Clothing Triviality Daily

Russell Street

King Of The Trolls
Look at the stitching on your underwear. One side has more thread than the other! There's a single line of thread on one side, and two or more on the other.
It is not the basic lock stitch. It is a chain stitch, just like granny crochets, except penetrating the fabric. Whereas the lock stitch is two interlocking threads, the chain stitch is a single thread, looping around itself.

See how it's all loose on the bottom? I guess that's where the give comes from. The point of this all is that the stitching has to stretch, not break, with the elastic.
The downside, as you may have discovered, is that when the thread breaks, you can easily unravel the whole thing.
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Today I will just cite others to describe "the turn of the cloth."
Place two identically sized fabrics one on top of the other, then roll, bend, or fold them. The top layer appears shorter than the bottom layer and once identical edges no longer match. This is because of the turn-of-cloth- simply put, an outer curved layer is slightly longer than an inner curved layer. To compensate for the curve, you need to adjust the size of the fabric layers before you start sewing...many parts of a garment can be influenced by the turn-of-cloth- center front edges, cuffs, pocket flaps, to name a few- but it's most obvious in rolled collars and lapels...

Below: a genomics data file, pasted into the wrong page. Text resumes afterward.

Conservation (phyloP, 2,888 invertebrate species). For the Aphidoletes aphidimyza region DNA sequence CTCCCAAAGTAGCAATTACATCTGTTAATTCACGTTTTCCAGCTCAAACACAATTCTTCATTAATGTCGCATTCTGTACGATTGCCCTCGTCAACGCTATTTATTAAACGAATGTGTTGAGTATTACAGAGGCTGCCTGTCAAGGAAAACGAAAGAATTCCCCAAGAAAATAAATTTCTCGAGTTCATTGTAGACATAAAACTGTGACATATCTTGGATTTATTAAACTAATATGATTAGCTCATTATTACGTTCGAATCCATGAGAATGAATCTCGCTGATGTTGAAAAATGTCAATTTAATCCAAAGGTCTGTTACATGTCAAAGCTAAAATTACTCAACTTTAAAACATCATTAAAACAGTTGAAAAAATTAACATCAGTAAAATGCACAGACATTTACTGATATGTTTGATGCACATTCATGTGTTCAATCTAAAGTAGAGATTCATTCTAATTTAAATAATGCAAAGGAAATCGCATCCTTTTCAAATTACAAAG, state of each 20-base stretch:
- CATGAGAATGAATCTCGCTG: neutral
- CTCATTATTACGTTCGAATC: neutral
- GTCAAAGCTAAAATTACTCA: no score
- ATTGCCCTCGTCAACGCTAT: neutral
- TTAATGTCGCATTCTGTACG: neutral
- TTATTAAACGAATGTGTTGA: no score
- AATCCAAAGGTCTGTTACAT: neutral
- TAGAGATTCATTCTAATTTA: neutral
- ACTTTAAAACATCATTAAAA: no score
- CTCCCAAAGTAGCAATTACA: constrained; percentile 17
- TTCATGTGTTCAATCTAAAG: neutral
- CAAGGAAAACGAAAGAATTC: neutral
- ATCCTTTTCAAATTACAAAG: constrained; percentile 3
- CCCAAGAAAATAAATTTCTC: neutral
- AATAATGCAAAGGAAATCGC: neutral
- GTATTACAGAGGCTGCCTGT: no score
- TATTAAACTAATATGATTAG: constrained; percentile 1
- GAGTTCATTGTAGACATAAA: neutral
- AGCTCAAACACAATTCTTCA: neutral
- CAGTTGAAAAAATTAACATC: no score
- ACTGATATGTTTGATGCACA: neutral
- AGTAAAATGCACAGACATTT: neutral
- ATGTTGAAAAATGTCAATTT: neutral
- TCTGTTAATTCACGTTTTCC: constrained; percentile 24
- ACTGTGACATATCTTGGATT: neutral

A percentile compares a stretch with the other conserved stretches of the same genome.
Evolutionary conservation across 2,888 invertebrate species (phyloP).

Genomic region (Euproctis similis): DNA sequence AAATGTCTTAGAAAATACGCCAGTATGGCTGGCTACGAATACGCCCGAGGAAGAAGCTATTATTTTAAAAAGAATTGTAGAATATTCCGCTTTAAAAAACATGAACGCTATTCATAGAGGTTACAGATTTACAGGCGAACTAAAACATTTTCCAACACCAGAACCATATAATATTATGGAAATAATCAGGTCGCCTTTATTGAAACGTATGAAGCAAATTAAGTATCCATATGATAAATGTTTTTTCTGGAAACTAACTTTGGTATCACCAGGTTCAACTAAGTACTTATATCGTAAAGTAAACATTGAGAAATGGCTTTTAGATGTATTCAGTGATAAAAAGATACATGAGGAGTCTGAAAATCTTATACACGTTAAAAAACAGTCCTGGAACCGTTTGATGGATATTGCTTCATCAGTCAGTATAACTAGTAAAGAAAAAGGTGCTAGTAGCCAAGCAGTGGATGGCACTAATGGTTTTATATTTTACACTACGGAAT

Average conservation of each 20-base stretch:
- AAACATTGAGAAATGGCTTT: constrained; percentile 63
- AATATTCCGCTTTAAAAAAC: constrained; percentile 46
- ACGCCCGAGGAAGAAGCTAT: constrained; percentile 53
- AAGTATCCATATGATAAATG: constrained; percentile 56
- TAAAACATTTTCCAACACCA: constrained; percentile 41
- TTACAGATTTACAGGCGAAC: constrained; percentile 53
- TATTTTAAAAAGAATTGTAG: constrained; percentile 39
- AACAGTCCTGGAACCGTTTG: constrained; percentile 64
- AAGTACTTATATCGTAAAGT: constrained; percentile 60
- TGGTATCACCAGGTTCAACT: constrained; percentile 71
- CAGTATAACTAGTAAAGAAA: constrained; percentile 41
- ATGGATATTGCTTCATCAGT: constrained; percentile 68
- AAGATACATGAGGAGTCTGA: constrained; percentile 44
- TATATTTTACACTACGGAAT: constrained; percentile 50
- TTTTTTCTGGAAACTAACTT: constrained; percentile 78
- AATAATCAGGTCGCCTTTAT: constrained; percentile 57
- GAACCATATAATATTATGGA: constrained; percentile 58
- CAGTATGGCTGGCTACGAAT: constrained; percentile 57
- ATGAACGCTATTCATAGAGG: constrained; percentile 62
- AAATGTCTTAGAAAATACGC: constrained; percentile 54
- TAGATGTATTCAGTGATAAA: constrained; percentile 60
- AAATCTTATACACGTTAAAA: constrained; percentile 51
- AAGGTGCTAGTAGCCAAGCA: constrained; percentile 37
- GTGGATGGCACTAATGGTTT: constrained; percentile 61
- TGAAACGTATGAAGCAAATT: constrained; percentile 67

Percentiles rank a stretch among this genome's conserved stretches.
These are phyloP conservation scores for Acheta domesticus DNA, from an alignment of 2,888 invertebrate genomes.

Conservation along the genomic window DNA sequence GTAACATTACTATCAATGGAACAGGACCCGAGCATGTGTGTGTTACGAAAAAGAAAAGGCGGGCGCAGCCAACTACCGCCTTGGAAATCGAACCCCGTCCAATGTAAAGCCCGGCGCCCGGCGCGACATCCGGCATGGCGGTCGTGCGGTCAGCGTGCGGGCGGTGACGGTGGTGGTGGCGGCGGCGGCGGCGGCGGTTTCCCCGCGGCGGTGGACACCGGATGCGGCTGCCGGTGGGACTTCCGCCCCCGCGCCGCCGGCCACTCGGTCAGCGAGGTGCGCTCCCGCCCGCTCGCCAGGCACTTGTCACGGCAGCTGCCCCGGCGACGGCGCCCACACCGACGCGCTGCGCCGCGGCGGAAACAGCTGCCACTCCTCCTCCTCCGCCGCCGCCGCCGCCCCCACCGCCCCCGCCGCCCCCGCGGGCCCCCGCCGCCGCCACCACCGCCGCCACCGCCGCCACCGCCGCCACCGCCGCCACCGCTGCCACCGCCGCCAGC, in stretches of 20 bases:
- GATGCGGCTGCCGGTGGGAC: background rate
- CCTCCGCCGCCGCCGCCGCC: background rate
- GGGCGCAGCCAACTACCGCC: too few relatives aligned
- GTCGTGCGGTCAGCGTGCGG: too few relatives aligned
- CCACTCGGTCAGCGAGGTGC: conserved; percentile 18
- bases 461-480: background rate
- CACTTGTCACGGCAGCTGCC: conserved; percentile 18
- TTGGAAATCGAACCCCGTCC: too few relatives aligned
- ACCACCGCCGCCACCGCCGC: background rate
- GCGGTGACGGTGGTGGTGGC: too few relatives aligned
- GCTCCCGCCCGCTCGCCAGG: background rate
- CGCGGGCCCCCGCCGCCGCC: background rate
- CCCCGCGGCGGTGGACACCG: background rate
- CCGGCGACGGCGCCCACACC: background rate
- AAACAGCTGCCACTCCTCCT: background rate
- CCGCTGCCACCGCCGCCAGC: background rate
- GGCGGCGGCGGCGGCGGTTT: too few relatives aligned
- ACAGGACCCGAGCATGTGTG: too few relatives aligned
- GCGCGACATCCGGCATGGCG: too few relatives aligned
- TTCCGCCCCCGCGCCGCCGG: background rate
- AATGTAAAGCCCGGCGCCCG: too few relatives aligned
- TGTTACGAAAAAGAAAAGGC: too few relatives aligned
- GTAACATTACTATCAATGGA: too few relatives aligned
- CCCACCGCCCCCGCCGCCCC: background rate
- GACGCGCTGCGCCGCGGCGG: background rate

Every fabric has different turn-of-cloth requirements. The heavier the fabric, the more turn-of-cloth is required.
On a beautifully sewn collar and lapel, the enclosed edges turn neatly under to the wrong side, and the seam is not visible from the "public side" (the side that shows when the garment is worn). If the turn-of-cloth isn't taken into consideration, the upper collar and lapel area of the front facing "steal" some fabric from the under collar and lapel, causing the seams to curl back to the public side.

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Let me know if this image disappears...
I tried to look at my undies but they were too dirty to see any stitching.
I'm busy today so I'll just say that if you look inside a garment and can find an unfinished seam (the cloth edge is visible) that the thread that finishes the edge to prevent unraveling is called serging.

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